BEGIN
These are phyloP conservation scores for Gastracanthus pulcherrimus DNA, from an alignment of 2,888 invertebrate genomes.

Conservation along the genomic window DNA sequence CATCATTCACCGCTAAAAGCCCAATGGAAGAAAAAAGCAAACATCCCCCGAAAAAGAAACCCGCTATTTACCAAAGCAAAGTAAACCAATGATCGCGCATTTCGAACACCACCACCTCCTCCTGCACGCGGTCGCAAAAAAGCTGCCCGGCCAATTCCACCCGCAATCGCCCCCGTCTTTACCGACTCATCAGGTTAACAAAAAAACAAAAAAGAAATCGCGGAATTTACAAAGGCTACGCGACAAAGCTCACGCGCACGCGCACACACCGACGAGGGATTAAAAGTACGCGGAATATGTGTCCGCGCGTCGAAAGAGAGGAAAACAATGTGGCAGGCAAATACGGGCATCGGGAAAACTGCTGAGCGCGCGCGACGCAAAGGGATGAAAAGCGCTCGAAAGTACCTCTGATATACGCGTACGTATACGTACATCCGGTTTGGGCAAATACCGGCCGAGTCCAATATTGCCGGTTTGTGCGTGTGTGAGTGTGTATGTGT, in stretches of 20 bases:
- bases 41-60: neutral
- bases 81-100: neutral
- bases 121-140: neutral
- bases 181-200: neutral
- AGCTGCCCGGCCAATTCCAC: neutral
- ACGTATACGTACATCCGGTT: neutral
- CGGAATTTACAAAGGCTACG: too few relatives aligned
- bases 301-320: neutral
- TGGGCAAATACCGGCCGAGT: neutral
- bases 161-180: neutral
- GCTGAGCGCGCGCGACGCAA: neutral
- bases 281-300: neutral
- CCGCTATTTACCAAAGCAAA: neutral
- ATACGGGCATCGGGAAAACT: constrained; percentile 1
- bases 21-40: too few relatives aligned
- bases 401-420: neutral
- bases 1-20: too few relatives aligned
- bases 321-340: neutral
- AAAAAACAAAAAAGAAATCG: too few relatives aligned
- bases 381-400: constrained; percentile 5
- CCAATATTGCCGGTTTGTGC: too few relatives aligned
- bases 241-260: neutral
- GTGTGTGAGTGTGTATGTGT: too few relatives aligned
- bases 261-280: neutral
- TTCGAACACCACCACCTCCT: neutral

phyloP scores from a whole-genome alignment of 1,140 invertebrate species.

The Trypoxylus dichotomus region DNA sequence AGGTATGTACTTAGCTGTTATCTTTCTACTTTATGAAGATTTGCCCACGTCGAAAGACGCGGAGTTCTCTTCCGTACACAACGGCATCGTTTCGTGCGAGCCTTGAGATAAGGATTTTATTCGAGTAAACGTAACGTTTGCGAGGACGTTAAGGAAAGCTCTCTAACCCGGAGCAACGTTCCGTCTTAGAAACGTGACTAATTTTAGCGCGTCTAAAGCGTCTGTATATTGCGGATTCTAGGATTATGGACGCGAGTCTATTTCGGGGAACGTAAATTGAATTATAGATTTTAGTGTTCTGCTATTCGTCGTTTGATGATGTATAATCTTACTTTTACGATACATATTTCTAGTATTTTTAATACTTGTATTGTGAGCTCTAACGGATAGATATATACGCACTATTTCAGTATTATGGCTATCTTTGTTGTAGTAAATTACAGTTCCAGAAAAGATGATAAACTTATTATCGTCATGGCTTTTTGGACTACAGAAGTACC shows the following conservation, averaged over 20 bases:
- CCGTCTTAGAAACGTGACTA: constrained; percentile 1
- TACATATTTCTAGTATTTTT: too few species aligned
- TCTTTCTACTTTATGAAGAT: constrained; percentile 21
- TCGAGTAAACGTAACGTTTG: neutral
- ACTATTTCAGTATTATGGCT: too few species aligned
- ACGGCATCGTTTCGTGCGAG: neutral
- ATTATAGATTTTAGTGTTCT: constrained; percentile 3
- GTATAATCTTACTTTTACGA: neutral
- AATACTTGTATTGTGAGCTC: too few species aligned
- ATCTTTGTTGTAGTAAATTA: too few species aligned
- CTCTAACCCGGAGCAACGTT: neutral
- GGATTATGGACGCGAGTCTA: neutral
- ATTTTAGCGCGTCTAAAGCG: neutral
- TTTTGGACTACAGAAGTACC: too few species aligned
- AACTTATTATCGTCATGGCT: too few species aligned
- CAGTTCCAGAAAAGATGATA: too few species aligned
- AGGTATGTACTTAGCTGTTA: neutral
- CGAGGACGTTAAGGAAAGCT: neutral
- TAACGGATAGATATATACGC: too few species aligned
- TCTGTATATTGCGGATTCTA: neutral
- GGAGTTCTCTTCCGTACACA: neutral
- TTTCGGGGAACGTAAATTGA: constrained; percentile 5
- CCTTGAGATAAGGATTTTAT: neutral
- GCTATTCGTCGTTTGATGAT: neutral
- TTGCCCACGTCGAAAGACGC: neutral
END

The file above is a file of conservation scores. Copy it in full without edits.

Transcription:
These are phyloP conservation scores for Gastracanthus pulcherrimus DNA, from an alignment of 2,888 invertebrate genomes.

Conservation along the genomic window DNA sequence CATCATTCACCGCTAAAAGCCCAATGGAAGAAAAAAGCAAACATCCCCCGAAAAAGAAACCCGCTATTTACCAAAGCAAAGTAAACCAATGATCGCGCATTTCGAACACCACCACCTCCTCCTGCACGCGGTCGCAAAAAAGCTGCCCGGCCAATTCCACCCGCAATCGCCCCCGTCTTTACCGACTCATCAGGTTAACAAAAAAACAAAAAAGAAATCGCGGAATTTACAAAGGCTACGCGACAAAGCTCACGCGCACGCGCACACACCGACGAGGGATTAAAAGTACGCGGAATATGTGTCCGCGCGTCGAAAGAGAGGAAAACAATGTGGCAGGCAAATACGGGCATCGGGAAAACTGCTGAGCGCGCGCGACGCAAAGGGATGAAAAGCGCTCGAAAGTACCTCTGATATACGCGTACGTATACGTACATCCGGTTTGGGCAAATACCGGCCGAGTCCAATATTGCCGGTTTGTGCGTGTGTGAGTGTGTATGTGT, in stretches of 20 bases:
- bases 41-60: neutral
- bases 81-100: neutral
- bases 121-140: neutral
- bases 181-200: neutral
- AGCTGCCCGGCCAATTCCAC: neutral
- ACGTATACGTACATCCGGTT: neutral
- CGGAATTTACAAAGGCTACG: too few relatives aligned
- bases 301-320: neutral
- TGGGCAAATACCGGCCGAGT: neutral
- bases 161-180: neutral
- GCTGAGCGCGCGCGACGCAA: neutral
- bases 281-300: neutral
- CCGCTATTTACCAAAGCAAA: neutral
- ATACGGGCATCGGGAAAACT: constrained; percentile 1
- bases 21-40: too few relatives aligned
- bases 401-420: neutral
- bases 1-20: too few relatives aligned
- bases 321-340: neutral
- AAAAAACAAAAAAGAAATCG: too few relatives aligned
- bases 381-400: constrained; percentile 5
- CCAATATTGCCGGTTTGTGC: too few relatives aligned
- bases 241-260: neutral
- GTGTGTGAGTGTGTATGTGT: too few relatives aligned
- bases 261-280: neutral
- TTCGAACACCACCACCTCCT: neutral

phyloP scores from a whole-genome alignment of 1,140 invertebrate species.

The Trypoxylus dichotomus region DNA sequence AGGTATGTACTTAGCTGTTATCTTTCTACTTTATGAAGATTTGCCCACGTCGAAAGACGCGGAGTTCTCTTCCGTACACAACGGCATCGTTTCGTGCGAGCCTTGAGATAAGGATTTTATTCGAGTAAACGTAACGTTTGCGAGGACGTTAAGGAAAGCTCTCTAACCCGGAGCAACGTTCCGTCTTAGAAACGTGACTAATTTTAGCGCGTCTAAAGCGTCTGTATATTGCGGATTCTAGGATTATGGACGCGAGTCTATTTCGGGGAACGTAAATTGAATTATAGATTTTAGTGTTCTGCTATTCGTCGTTTGATGATGTATAATCTTACTTTTACGATACATATTTCTAGTATTTTTAATACTTGTATTGTGAGCTCTAACGGATAGATATATACGCACTATTTCAGTATTATGGCTATCTTTGTTGTAGTAAATTACAGTTCCAGAAAAGATGATAAACTTATTATCGTCATGGCTTTTTGGACTACAGAAGTACC shows the following conservation, averaged over 20 bases:
- CCGTCTTAGAAACGTGACTA: constrained; percentile 1
- TACATATTTCTAGTATTTTT: too few species aligned
- TCTTTCTACTTTATGAAGAT: constrained; percentile 21
- TCGAGTAAACGTAACGTTTG: neutral
- ACTATTTCAGTATTATGGCT: too few species aligned
- ACGGCATCGTTTCGTGCGAG: neutral
- ATTATAGATTTTAGTGTTCT: constrained; percentile 3
- GTATAATCTTACTTTTACGA: neutral
- AATACTTGTATTGTGAGCTC: too few species aligned
- ATCTTTGTTGTAGTAAATTA: too few species aligned
- CTCTAACCCGGAGCAACGTT: neutral
- GGATTATGGACGCGAGTCTA: neutral
- ATTTTAGCGCGTCTAAAGCG: neutral
- TTTTGGACTACAGAAGTACC: too few species aligned
- AACTTATTATCGTCATGGCT: too few species aligned
- CAGTTCCAGAAAAGATGATA: too few species aligned
- AGGTATGTACTTAGCTGTTA: neutral
- CGAGGACGTTAAGGAAAGCT: neutral
- TAACGGATAGATATATACGC: too few species aligned
- TCTGTATATTGCGGATTCTA: neutral
- GGAGTTCTCTTCCGTACACA: neutral
- TTTCGGGGAACGTAAATTGA: constrained; percentile 5
- CCTTGAGATAAGGATTTTAT: neutral
- GCTATTCGTCGTTTGATGAT: neutral
- TTGCCCACGTCGAAAGACGC: neutral